Enjoying ad-free content?
Since July 1, 2024, we have disabled all ads to improve your reading experience.
This commitment costs us $10,000 a month. Your support can help us fill the gap.
Support us
Our journalism is banned in Russia. We need your help to keep providing you with the truth.

Photographer Chris Shaw Makes Present Seem Like History

A weary colleague sleeps on a divan in Shaw’s series “The Night Porter.”

At the opening of his exhibition "The Night Porter" at Moscow's Multimedia Art Museum, photographer Chris Shaw said he had little interest in seeing the historic center of Moscow.

"What I like to do," Shaw said, "is get on the metro and ride it to the station at the end of a line. That's where I get out and take photos."

This idea of exploring boundaries is ever-present in the two series that make up the collection of his work now on display at MAMM. One, called the "Weeds of Wallasey," was compiled from photographs taken on return visits to his native Liverpool between 2005 and 2012, and is Shaw's attempt to explore the horizons of memory and urbanization.

"I photographed the Wirral landscape I grew up in," he said. "There is always a certain melancholy involved in going back home, and I was trying to capture that feeling."

"I am also interested in the conflict of industrialization and nature, the idea that even at a time of post-industrialization the weeds are still there, that nature is still winning."

The exhibition as a whole takes its title from the other series represented at MAMM. "The Night Porter" documents the 10-year period Shaw spent working as a night porter in "about 10 different hotels" in London. Here, it is the remote hours of the night that are his destination and point of departure.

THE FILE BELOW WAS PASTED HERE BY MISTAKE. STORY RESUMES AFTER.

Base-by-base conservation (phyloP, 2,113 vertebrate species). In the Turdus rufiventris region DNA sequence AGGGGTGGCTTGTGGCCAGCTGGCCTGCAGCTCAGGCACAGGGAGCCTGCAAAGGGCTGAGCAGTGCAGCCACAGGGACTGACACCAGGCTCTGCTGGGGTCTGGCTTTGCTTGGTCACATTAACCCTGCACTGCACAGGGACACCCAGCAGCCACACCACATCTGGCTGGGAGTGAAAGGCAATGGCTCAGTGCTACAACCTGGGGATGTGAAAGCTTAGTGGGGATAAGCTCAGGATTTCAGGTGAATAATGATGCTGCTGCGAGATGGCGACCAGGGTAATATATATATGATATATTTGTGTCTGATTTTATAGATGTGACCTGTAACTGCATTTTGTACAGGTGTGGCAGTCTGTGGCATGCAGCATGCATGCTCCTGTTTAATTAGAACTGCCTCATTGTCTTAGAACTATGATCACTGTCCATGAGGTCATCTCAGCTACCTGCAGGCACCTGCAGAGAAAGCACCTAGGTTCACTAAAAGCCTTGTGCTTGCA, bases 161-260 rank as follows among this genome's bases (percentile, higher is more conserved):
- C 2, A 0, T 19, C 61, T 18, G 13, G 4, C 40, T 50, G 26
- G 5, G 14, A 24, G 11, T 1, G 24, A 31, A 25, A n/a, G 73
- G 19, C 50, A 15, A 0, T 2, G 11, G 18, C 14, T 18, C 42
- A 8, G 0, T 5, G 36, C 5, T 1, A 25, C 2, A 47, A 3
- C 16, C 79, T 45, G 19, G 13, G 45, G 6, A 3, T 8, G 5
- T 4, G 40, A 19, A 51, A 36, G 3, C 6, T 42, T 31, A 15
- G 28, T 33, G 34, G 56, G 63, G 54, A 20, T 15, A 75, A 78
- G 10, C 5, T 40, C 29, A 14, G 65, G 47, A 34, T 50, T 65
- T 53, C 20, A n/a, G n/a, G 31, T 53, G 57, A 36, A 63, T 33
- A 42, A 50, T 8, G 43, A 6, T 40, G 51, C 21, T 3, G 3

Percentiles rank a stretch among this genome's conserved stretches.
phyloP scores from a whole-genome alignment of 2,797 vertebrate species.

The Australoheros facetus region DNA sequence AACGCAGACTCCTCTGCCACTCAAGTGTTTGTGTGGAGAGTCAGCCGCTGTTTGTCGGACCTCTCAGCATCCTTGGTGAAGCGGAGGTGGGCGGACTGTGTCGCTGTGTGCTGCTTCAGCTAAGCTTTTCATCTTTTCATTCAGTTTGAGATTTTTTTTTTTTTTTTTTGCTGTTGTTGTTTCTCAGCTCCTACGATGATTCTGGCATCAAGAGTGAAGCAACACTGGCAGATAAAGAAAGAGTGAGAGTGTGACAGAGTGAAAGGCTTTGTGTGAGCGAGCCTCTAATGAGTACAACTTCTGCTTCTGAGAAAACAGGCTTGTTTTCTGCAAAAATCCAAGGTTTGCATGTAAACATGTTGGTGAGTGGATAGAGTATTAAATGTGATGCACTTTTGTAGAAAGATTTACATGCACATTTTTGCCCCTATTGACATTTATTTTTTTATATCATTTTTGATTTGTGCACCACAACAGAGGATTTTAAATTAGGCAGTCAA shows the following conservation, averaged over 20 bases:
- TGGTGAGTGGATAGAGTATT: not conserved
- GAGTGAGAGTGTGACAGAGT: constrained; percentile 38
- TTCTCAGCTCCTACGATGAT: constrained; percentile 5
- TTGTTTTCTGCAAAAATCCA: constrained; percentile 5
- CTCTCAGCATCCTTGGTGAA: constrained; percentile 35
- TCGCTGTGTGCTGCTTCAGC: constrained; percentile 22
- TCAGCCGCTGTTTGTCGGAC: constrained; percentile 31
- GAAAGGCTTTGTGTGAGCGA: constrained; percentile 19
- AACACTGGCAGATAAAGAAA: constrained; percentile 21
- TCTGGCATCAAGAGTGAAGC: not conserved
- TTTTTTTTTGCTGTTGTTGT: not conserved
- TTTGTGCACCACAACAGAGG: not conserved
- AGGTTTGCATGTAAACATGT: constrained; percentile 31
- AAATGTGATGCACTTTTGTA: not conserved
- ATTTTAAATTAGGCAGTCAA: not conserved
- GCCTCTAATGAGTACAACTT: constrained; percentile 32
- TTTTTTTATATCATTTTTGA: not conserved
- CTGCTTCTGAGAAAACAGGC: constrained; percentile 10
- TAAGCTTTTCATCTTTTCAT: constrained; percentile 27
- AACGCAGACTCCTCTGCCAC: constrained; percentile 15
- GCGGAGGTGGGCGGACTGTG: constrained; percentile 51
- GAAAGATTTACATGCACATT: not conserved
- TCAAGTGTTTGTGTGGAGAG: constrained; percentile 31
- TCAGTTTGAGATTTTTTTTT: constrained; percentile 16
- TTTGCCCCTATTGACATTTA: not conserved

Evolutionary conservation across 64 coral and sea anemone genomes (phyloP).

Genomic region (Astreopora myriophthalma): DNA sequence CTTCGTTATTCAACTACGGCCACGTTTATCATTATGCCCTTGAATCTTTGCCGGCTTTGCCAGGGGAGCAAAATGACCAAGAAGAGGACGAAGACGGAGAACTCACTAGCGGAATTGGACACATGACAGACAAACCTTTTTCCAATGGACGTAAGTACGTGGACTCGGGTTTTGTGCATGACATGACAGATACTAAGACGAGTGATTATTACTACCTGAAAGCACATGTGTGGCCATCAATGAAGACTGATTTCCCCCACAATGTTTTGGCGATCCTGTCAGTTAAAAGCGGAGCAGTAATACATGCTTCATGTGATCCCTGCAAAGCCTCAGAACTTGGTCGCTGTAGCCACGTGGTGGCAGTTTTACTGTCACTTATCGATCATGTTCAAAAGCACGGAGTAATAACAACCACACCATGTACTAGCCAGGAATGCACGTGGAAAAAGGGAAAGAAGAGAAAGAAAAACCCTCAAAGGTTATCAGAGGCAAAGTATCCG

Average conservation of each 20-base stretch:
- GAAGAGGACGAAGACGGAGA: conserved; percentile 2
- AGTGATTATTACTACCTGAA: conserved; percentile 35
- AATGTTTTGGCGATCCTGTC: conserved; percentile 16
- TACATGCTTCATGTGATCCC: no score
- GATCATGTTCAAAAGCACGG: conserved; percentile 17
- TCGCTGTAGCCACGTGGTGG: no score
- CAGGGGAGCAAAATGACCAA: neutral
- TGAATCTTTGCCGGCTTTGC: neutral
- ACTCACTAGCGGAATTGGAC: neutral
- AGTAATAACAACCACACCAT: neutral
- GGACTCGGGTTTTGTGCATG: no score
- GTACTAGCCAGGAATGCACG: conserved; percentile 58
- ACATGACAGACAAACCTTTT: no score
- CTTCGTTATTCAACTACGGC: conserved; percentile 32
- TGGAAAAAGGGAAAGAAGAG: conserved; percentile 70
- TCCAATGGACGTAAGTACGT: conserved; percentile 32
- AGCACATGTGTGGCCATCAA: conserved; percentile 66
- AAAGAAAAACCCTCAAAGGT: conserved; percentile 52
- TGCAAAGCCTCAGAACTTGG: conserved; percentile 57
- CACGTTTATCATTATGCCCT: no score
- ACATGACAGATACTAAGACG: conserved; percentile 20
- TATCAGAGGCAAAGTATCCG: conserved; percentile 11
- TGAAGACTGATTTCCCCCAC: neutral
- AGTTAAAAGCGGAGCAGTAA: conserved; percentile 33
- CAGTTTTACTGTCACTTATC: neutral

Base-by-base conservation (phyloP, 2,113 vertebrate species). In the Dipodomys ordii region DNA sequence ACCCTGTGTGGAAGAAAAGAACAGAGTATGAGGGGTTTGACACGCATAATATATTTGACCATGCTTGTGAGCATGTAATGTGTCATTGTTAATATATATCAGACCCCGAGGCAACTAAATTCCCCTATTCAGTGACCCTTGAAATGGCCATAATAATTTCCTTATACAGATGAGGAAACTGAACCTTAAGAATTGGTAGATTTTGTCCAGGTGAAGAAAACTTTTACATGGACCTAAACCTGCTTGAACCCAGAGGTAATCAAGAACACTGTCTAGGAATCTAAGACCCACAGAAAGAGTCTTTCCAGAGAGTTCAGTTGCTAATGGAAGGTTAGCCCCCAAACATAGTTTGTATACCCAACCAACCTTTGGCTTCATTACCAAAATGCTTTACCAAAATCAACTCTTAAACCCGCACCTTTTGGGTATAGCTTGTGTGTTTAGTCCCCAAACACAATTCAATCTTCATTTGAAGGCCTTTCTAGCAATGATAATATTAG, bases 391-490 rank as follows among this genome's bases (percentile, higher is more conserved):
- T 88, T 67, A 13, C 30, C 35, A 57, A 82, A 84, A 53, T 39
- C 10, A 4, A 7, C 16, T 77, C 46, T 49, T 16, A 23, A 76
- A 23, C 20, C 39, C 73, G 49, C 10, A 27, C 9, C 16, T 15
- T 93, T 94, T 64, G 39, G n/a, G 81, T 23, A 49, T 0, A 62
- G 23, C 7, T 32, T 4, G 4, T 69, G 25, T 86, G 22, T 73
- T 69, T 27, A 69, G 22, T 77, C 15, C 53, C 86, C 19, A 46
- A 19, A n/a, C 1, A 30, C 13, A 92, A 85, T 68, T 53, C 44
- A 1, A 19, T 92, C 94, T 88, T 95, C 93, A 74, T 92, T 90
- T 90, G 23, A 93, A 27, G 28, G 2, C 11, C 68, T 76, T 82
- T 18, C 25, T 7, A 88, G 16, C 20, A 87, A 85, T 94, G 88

Chris Shaw

Chris Shaw's "first selfie."

"I was working long, 12-hour shifts, and I started taking photographs to relieve the boredom, to keep myself awake," he said.

The result is a candid survey of late-night encounters, photos that take as their subject both fellow employees and hotel visitors. In one, an exhausted colleague naps on a divan in a lobby. In another, an anonymous locked-out guest wanders unclothed along a hallway. In yet another, Norman Wisdom consents to position himself behind a hotel desk in a mock role-reversal.

Shaw admits that the use of black and white "automatically makes them seem from longer ago," but it is as much the spare construction of the photos that seems to suggest that they are images recovered from somewhere distant, even the self-portrait that he wryly suggests is "the first selfie, taken before there were mobile phones with cameras." That photo, taken only in 1996, tracks the elusiveness of concepts like near and far in keeping with all the others.

"Chris Shaw: The Night Porter" is on display at the Multimedia Art Museum, Ostozhenka 16, until June 8.

Contact the author at artsreporter@imedia.ru

… we have a small favor to ask. As you may have heard, The Moscow Times, an independent news source for over 30 years, has been unjustly branded as a "foreign agent" by the Russian government. This blatant attempt to silence our voice is a direct assault on the integrity of journalism and the values we hold dear.

We, the journalists of The Moscow Times, refuse to be silenced. Our commitment to providing accurate and unbiased reporting on Russia remains unshaken. But we need your help to continue our critical mission.

Your support, no matter how small, makes a world of difference. If you can, please support us monthly starting from just $2. It's quick to set up, and you can be confident that you're making a significant impact every month by supporting open, independent journalism. Thank you.

paiment methods
Not ready to support today?
Remind me later.

Read more